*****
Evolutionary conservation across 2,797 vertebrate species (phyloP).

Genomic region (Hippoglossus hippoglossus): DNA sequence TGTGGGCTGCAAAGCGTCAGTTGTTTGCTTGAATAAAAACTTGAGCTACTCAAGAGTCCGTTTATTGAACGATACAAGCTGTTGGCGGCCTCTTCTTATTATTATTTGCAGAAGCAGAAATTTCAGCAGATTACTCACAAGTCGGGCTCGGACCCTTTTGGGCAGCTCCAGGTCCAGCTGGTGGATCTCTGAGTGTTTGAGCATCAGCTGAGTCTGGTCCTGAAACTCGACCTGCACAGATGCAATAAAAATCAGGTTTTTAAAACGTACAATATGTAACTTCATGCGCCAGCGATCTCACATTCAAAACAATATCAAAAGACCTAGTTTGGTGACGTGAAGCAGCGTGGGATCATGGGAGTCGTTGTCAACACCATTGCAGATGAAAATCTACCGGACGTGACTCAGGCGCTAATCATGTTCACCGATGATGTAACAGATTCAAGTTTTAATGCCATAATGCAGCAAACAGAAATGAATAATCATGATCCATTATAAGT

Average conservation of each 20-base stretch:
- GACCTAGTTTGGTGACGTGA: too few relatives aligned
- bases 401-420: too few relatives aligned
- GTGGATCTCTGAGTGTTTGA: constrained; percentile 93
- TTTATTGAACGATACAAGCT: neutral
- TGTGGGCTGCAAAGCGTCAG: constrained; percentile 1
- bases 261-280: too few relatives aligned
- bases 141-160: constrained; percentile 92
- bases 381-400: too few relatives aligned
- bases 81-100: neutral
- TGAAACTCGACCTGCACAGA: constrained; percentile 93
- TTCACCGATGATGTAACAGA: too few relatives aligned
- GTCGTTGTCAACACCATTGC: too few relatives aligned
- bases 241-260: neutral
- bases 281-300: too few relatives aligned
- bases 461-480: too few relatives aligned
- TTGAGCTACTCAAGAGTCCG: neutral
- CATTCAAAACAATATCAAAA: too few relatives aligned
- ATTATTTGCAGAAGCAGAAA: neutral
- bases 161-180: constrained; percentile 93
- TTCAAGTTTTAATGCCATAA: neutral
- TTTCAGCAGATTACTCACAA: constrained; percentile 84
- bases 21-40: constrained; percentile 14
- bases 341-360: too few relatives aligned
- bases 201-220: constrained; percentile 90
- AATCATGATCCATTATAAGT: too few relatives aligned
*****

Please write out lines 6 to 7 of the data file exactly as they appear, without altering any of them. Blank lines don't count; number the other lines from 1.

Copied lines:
- GTGGATCTCTGAGTGTTTGA: constrained; percentile 93
- TTTATTGAACGATACAAGCT: neutral